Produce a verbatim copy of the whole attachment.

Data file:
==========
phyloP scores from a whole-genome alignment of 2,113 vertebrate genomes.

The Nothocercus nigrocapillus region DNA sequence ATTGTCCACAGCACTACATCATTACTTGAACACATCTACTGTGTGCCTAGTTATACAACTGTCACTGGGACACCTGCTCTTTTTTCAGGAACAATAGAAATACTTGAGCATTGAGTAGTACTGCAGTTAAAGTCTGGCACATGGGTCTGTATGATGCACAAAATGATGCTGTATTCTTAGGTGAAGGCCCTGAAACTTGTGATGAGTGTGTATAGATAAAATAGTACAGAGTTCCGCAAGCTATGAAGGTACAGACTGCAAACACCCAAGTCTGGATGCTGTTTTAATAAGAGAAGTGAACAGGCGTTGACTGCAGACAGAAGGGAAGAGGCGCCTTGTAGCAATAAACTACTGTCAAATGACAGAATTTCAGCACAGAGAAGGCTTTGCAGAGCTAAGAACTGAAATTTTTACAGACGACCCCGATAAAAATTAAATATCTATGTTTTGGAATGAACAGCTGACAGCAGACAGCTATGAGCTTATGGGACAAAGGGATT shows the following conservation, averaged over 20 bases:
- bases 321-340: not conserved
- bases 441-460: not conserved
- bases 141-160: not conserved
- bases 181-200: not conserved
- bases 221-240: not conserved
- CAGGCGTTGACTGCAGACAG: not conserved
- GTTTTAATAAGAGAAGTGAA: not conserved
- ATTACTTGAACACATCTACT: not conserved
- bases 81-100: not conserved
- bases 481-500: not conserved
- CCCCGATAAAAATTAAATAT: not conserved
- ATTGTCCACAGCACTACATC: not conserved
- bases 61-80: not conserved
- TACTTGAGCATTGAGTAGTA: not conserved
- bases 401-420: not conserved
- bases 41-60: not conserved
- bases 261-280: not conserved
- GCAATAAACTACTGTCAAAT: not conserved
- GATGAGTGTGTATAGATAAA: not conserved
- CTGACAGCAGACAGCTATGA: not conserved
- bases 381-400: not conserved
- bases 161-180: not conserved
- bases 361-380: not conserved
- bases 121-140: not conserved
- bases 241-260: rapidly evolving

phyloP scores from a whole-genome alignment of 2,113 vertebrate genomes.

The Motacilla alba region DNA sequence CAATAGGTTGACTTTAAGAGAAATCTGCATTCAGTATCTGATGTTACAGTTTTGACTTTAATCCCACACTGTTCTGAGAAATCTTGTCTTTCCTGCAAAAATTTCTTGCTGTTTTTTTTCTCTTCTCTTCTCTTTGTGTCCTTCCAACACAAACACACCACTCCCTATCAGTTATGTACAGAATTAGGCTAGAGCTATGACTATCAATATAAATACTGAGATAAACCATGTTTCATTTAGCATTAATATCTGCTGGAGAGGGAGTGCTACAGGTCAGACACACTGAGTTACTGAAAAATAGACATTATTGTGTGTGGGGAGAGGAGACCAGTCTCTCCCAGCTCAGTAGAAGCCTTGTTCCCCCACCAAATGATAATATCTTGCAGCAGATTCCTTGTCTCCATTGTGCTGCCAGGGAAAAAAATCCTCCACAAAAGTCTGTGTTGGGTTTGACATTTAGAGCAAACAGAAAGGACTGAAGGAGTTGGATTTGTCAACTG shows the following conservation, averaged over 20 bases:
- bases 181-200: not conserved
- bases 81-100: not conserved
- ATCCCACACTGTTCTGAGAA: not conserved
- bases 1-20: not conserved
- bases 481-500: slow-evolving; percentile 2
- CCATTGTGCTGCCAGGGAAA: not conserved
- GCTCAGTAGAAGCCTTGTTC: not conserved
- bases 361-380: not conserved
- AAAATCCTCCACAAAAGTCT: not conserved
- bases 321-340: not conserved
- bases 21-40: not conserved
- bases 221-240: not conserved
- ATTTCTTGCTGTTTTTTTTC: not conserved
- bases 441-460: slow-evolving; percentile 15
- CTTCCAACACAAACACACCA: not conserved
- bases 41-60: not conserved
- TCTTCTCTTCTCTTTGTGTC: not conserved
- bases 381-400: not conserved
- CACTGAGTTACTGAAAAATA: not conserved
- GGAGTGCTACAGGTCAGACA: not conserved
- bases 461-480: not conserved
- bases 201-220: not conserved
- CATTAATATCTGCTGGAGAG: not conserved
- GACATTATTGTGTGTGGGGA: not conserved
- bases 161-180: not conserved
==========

phyloP scores from a whole-genome alignment of 2,113 vertebrate genomes.

The Nothocercus nigrocapillus region DNA sequence ATTGTCCACAGCACTACATCATTACTTGAACACATCTACTGTGTGCCTAGTTATACAACTGTCACTGGGACACCTGCTCTTTTTTCAGGAACAATAGAAATACTTGAGCATTGAGTAGTACTGCAGTTAAAGTCTGGCACATGGGTCTGTATGATGCACAAAATGATGCTGTATTCTTAGGTGAAGGCCCTGAAACTTGTGATGAGTGTGTATAGATAAAATAGTACAGAGTTCCGCAAGCTATGAAGGTACAGACTGCAAACACCCAAGTCTGGATGCTGTTTTAATAAGAGAAGTGAACAGGCGTTGACTGCAGACAGAAGGGAAGAGGCGCCTTGTAGCAATAAACTACTGTCAAATGACAGAATTTCAGCACAGAGAAGGCTTTGCAGAGCTAAGAACTGAAATTTTTACAGACGACCCCGATAAAAATTAAATATCTATGTTTTGGAATGAACAGCTGACAGCAGACAGCTATGAGCTTATGGGACAAAGGGATT shows the following conservation, averaged over 20 bases:
- bases 321-340: not conserved
- bases 441-460: not conserved
- bases 141-160: not conserved
- bases 181-200: not conserved
- bases 221-240: not conserved
- CAGGCGTTGACTGCAGACAG: not conserved
- GTTTTAATAAGAGAAGTGAA: not conserved
- ATTACTTGAACACATCTACT: not conserved
- bases 81-100: not conserved
- bases 481-500: not conserved
- CCCCGATAAAAATTAAATAT: not conserved
- ATTGTCCACAGCACTACATC: not conserved
- bases 61-80: not conserved
- TACTTGAGCATTGAGTAGTA: not conserved
- bases 401-420: not conserved
- bases 41-60: not conserved
- bases 261-280: not conserved
- GCAATAAACTACTGTCAAAT: not conserved
- GATGAGTGTGTATAGATAAA: not conserved
- CTGACAGCAGACAGCTATGA: not conserved
- bases 381-400: not conserved
- bases 161-180: not conserved
- bases 361-380: not conserved
- bases 121-140: not conserved
- bases 241-260: rapidly evolving

phyloP scores from a whole-genome alignment of 2,113 vertebrate genomes.

The Motacilla alba region DNA sequence CAATAGGTTGACTTTAAGAGAAATCTGCATTCAGTATCTGATGTTACAGTTTTGACTTTAATCCCACACTGTTCTGAGAAATCTTGTCTTTCCTGCAAAAATTTCTTGCTGTTTTTTTTCTCTTCTCTTCTCTTTGTGTCCTTCCAACACAAACACACCACTCCCTATCAGTTATGTACAGAATTAGGCTAGAGCTATGACTATCAATATAAATACTGAGATAAACCATGTTTCATTTAGCATTAATATCTGCTGGAGAGGGAGTGCTACAGGTCAGACACACTGAGTTACTGAAAAATAGACATTATTGTGTGTGGGGAGAGGAGACCAGTCTCTCCCAGCTCAGTAGAAGCCTTGTTCCCCCACCAAATGATAATATCTTGCAGCAGATTCCTTGTCTCCATTGTGCTGCCAGGGAAAAAAATCCTCCACAAAAGTCTGTGTTGGGTTTGACATTTAGAGCAAACAGAAAGGACTGAAGGAGTTGGATTTGTCAACTG shows the following conservation, averaged over 20 bases:
- bases 181-200: not conserved
- bases 81-100: not conserved
- ATCCCACACTGTTCTGAGAA: not conserved
- bases 1-20: not conserved
- bases 481-500: slow-evolving; percentile 2
- CCATTGTGCTGCCAGGGAAA: not conserved
- GCTCAGTAGAAGCCTTGTTC: not conserved
- bases 361-380: not conserved
- AAAATCCTCCACAAAAGTCT: not conserved
- bases 321-340: not conserved
- bases 21-40: not conserved
- bases 221-240: not conserved
- ATTTCTTGCTGTTTTTTTTC: not conserved
- bases 441-460: slow-evolving; percentile 15
- CTTCCAACACAAACACACCA: not conserved
- bases 41-60: not conserved
- TCTTCTCTTCTCTTTGTGTC: not conserved
- bases 381-400: not conserved
- CACTGAGTTACTGAAAAATA: not conserved
- GGAGTGCTACAGGTCAGACA: not conserved
- bases 461-480: not conserved
- bases 201-220: not conserved
- CATTAATATCTGCTGGAGAG: not conserved
- GACATTATTGTGTGTGGGGA: not conserved
- bases 161-180: not conserved